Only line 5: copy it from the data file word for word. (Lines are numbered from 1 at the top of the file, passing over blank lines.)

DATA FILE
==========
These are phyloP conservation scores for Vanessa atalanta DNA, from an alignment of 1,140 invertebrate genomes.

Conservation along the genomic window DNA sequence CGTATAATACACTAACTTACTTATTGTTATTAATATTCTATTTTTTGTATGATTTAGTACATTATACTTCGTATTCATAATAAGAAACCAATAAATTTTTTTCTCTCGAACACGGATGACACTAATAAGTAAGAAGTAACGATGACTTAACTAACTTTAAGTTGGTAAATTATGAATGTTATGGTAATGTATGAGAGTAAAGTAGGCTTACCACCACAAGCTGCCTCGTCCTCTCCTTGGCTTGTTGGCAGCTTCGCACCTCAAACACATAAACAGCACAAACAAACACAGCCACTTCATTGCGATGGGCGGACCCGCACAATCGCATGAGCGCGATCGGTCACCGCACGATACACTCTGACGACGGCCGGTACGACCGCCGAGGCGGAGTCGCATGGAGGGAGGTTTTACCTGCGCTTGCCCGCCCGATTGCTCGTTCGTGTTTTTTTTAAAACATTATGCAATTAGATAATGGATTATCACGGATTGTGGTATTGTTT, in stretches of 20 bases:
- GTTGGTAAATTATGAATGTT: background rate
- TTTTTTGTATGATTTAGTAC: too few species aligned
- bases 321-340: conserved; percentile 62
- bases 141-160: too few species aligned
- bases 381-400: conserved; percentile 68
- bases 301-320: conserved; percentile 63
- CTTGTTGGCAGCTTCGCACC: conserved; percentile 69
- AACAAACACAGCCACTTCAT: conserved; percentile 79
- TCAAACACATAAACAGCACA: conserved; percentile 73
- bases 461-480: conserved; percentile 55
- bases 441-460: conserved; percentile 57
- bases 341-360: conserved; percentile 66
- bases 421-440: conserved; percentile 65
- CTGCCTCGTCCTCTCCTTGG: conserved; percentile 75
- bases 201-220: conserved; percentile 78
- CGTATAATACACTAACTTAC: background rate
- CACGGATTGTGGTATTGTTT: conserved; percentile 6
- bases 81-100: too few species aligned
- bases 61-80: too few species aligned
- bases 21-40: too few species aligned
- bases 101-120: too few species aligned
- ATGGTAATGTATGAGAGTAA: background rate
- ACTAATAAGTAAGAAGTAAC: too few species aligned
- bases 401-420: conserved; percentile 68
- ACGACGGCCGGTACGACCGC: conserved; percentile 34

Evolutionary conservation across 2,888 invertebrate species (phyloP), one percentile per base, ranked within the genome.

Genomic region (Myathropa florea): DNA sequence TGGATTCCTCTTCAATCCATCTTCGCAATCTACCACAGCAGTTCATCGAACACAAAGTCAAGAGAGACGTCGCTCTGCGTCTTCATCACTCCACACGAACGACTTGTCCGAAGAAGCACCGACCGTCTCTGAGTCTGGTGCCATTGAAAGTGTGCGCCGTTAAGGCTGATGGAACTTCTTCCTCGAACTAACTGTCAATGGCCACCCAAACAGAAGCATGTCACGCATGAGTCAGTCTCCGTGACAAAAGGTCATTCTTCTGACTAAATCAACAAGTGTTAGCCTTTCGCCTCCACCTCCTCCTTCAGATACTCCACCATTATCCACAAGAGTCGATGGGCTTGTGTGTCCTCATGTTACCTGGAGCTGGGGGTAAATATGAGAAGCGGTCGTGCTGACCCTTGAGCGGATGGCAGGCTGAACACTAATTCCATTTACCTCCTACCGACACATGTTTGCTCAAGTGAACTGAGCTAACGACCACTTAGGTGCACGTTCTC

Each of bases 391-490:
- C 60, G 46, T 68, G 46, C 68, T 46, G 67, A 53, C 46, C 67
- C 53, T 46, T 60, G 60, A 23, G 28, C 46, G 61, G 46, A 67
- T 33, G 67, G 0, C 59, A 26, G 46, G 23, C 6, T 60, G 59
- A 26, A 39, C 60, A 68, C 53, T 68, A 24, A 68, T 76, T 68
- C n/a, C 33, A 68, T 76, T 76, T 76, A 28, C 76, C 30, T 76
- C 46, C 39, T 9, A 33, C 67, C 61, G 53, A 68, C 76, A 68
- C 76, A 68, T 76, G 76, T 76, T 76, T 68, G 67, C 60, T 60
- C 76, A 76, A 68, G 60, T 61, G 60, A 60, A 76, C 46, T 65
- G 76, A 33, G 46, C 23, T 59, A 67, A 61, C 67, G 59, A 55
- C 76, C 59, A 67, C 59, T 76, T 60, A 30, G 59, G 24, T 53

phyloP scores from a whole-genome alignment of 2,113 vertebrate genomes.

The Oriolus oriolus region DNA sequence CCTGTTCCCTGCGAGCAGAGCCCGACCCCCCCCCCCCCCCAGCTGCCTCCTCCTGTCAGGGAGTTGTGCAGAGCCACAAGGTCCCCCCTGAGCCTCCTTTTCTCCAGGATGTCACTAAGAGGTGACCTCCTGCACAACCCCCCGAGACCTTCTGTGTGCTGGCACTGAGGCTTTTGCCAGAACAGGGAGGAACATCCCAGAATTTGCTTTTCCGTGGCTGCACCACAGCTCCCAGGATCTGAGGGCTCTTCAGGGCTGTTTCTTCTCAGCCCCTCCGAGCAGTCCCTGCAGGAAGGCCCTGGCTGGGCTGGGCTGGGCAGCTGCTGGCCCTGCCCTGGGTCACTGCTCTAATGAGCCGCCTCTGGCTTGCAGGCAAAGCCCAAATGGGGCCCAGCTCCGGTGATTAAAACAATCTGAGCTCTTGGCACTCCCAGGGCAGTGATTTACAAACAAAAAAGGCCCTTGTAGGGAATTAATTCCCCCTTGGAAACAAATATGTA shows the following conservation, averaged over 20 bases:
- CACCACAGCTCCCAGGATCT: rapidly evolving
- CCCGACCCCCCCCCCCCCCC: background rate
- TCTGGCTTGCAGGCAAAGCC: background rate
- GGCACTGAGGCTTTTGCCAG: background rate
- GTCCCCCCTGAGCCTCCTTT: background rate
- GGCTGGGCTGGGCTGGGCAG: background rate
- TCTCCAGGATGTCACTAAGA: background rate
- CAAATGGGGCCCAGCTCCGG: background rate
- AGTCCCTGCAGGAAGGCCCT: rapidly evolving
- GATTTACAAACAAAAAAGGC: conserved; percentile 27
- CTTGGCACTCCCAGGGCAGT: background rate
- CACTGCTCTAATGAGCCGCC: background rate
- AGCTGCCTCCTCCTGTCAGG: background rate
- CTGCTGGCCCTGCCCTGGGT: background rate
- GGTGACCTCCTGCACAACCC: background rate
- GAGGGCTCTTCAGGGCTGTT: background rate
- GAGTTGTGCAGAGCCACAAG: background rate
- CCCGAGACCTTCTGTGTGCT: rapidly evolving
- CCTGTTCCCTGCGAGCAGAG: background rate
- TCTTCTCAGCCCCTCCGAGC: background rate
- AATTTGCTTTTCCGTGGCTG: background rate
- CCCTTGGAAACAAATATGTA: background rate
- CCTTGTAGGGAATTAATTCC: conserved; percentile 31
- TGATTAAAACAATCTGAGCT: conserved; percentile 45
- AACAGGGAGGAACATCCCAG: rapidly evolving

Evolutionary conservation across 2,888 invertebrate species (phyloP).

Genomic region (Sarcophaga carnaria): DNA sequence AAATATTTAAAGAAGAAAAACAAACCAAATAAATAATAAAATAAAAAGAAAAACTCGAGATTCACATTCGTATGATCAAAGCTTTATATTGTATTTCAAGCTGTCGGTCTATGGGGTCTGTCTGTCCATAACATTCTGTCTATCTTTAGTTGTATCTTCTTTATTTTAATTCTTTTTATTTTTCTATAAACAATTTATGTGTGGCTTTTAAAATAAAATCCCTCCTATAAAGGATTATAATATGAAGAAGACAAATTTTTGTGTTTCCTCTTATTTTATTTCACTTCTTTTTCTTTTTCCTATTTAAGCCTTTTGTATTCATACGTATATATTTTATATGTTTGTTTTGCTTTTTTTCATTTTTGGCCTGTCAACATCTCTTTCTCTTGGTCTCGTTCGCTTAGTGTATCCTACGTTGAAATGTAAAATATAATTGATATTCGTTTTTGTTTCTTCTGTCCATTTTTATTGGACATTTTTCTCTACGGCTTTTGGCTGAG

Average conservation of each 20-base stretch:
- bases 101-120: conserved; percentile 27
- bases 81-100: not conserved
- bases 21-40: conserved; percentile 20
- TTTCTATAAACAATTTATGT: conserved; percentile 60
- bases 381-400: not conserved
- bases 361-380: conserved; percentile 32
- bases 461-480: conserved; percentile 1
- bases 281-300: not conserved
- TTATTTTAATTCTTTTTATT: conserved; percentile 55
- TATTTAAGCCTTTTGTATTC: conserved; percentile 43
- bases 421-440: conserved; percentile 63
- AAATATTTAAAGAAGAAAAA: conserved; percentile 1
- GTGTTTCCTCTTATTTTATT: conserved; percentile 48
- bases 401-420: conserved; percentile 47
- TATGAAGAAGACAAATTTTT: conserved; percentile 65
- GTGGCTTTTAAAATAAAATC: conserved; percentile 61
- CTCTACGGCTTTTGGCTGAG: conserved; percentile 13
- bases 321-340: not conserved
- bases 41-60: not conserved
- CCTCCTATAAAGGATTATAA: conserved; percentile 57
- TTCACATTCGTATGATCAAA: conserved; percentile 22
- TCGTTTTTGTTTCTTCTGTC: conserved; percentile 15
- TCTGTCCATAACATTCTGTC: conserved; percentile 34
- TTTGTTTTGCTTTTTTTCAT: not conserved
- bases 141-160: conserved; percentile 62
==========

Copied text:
- bases 321-340: conserved; percentile 62